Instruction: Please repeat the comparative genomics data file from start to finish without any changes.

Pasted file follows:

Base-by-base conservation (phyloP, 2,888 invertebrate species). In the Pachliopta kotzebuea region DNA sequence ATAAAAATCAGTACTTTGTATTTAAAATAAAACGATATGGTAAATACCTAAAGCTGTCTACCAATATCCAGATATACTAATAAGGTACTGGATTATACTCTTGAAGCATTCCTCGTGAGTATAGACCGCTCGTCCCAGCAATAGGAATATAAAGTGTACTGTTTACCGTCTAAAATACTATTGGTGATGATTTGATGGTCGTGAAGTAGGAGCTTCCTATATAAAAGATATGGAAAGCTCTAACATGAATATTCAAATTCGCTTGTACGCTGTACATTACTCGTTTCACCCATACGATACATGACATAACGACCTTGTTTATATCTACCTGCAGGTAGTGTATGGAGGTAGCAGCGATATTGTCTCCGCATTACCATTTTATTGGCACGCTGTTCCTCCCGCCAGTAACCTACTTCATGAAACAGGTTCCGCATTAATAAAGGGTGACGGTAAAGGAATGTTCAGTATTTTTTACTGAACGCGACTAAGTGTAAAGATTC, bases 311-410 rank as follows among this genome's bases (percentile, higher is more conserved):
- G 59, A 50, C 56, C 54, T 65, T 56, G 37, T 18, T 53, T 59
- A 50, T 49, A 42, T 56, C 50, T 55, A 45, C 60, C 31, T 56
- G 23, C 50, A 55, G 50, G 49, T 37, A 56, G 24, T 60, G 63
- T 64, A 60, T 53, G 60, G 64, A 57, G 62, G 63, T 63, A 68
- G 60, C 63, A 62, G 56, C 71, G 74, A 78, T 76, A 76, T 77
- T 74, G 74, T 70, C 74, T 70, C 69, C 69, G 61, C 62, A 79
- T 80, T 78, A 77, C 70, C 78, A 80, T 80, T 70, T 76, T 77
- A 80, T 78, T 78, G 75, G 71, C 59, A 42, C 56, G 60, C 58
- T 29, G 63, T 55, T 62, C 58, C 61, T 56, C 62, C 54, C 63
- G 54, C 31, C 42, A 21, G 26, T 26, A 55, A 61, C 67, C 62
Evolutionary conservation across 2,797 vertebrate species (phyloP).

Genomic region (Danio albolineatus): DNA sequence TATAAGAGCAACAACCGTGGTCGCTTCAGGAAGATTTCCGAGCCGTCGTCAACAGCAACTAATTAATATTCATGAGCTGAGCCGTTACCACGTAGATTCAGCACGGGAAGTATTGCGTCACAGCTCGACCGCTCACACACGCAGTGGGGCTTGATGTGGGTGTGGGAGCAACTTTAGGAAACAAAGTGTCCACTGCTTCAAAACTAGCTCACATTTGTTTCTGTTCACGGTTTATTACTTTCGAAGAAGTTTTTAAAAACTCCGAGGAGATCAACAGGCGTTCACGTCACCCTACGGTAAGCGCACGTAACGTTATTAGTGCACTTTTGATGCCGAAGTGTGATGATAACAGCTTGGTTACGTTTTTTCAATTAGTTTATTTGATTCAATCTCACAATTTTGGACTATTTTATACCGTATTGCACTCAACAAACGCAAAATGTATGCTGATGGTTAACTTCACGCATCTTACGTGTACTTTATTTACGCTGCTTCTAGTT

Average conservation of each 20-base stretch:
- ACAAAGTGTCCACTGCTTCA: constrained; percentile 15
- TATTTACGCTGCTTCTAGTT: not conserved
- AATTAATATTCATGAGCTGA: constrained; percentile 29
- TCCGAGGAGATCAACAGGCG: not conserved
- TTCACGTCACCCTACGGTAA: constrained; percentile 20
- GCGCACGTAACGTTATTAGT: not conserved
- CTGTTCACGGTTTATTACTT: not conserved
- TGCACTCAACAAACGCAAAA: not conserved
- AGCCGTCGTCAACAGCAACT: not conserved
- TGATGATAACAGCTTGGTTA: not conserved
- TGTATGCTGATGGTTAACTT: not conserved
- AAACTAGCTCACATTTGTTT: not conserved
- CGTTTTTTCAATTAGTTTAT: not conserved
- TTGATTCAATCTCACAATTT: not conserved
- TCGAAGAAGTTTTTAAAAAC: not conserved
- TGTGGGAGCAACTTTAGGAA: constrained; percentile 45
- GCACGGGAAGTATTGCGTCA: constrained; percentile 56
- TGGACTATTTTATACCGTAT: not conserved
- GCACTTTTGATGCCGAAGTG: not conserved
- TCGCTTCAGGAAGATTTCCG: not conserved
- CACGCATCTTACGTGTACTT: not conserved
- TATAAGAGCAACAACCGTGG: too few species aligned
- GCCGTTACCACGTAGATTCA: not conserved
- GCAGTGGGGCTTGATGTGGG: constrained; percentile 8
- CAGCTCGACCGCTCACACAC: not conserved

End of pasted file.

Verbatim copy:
Base-by-base conservation (phyloP, 2,888 invertebrate species). In the Pachliopta kotzebuea region DNA sequence ATAAAAATCAGTACTTTGTATTTAAAATAAAACGATATGGTAAATACCTAAAGCTGTCTACCAATATCCAGATATACTAATAAGGTACTGGATTATACTCTTGAAGCATTCCTCGTGAGTATAGACCGCTCGTCCCAGCAATAGGAATATAAAGTGTACTGTTTACCGTCTAAAATACTATTGGTGATGATTTGATGGTCGTGAAGTAGGAGCTTCCTATATAAAAGATATGGAAAGCTCTAACATGAATATTCAAATTCGCTTGTACGCTGTACATTACTCGTTTCACCCATACGATACATGACATAACGACCTTGTTTATATCTACCTGCAGGTAGTGTATGGAGGTAGCAGCGATATTGTCTCCGCATTACCATTTTATTGGCACGCTGTTCCTCCCGCCAGTAACCTACTTCATGAAACAGGTTCCGCATTAATAAAGGGTGACGGTAAAGGAATGTTCAGTATTTTTTACTGAACGCGACTAAGTGTAAAGATTC, bases 311-410 rank as follows among this genome's bases (percentile, higher is more conserved):
- G 59, A 50, C 56, C 54, T 65, T 56, G 37, T 18, T 53, T 59
- A 50, T 49, A 42, T 56, C 50, T 55, A 45, C 60, C 31, T 56
- G 23, C 50, A 55, G 50, G 49, T 37, A 56, G 24, T 60, G 63
- T 64, A 60, T 53, G 60, G 64, A 57, G 62, G 63, T 63, A 68
- G 60, C 63, A 62, G 56, C 71, G 74, A 78, T 76, A 76, T 77
- T 74, G 74, T 70, C 74, T 70, C 69, C 69, G 61, C 62, A 79
- T 80, T 78, A 77, C 70, C 78, A 80, T 80, T 70, T 76, T 77
- A 80, T 78, T 78, G 75, G 71, C 59, A 42, C 56, G 60, C 58
- T 29, G 63, T 55, T 62, C 58, C 61, T 56, C 62, C 54, C 63
- G 54, C 31, C 42, A 21, G 26, T 26, A 55, A 61, C 67, C 62
Evolutionary conservation across 2,797 vertebrate species (phyloP).

Genomic region (Danio albolineatus): DNA sequence TATAAGAGCAACAACCGTGGTCGCTTCAGGAAGATTTCCGAGCCGTCGTCAACAGCAACTAATTAATATTCATGAGCTGAGCCGTTACCACGTAGATTCAGCACGGGAAGTATTGCGTCACAGCTCGACCGCTCACACACGCAGTGGGGCTTGATGTGGGTGTGGGAGCAACTTTAGGAAACAAAGTGTCCACTGCTTCAAAACTAGCTCACATTTGTTTCTGTTCACGGTTTATTACTTTCGAAGAAGTTTTTAAAAACTCCGAGGAGATCAACAGGCGTTCACGTCACCCTACGGTAAGCGCACGTAACGTTATTAGTGCACTTTTGATGCCGAAGTGTGATGATAACAGCTTGGTTACGTTTTTTCAATTAGTTTATTTGATTCAATCTCACAATTTTGGACTATTTTATACCGTATTGCACTCAACAAACGCAAAATGTATGCTGATGGTTAACTTCACGCATCTTACGTGTACTTTATTTACGCTGCTTCTAGTT

Average conservation of each 20-base stretch:
- ACAAAGTGTCCACTGCTTCA: constrained; percentile 15
- TATTTACGCTGCTTCTAGTT: not conserved
- AATTAATATTCATGAGCTGA: constrained; percentile 29
- TCCGAGGAGATCAACAGGCG: not conserved
- TTCACGTCACCCTACGGTAA: constrained; percentile 20
- GCGCACGTAACGTTATTAGT: not conserved
- CTGTTCACGGTTTATTACTT: not conserved
- TGCACTCAACAAACGCAAAA: not conserved
- AGCCGTCGTCAACAGCAACT: not conserved
- TGATGATAACAGCTTGGTTA: not conserved
- TGTATGCTGATGGTTAACTT: not conserved
- AAACTAGCTCACATTTGTTT: not conserved
- CGTTTTTTCAATTAGTTTAT: not conserved
- TTGATTCAATCTCACAATTT: not conserved
- TCGAAGAAGTTTTTAAAAAC: not conserved
- TGTGGGAGCAACTTTAGGAA: constrained; percentile 45
- GCACGGGAAGTATTGCGTCA: constrained; percentile 56
- TGGACTATTTTATACCGTAT: not conserved
- GCACTTTTGATGCCGAAGTG: not conserved
- TCGCTTCAGGAAGATTTCCG: not conserved
- CACGCATCTTACGTGTACTT: not conserved
- TATAAGAGCAACAACCGTGG: too few species aligned
- GCCGTTACCACGTAGATTCA: not conserved
- GCAGTGGGGCTTGATGTGGG: constrained; percentile 8
- CAGCTCGACCGCTCACACAC: not conserved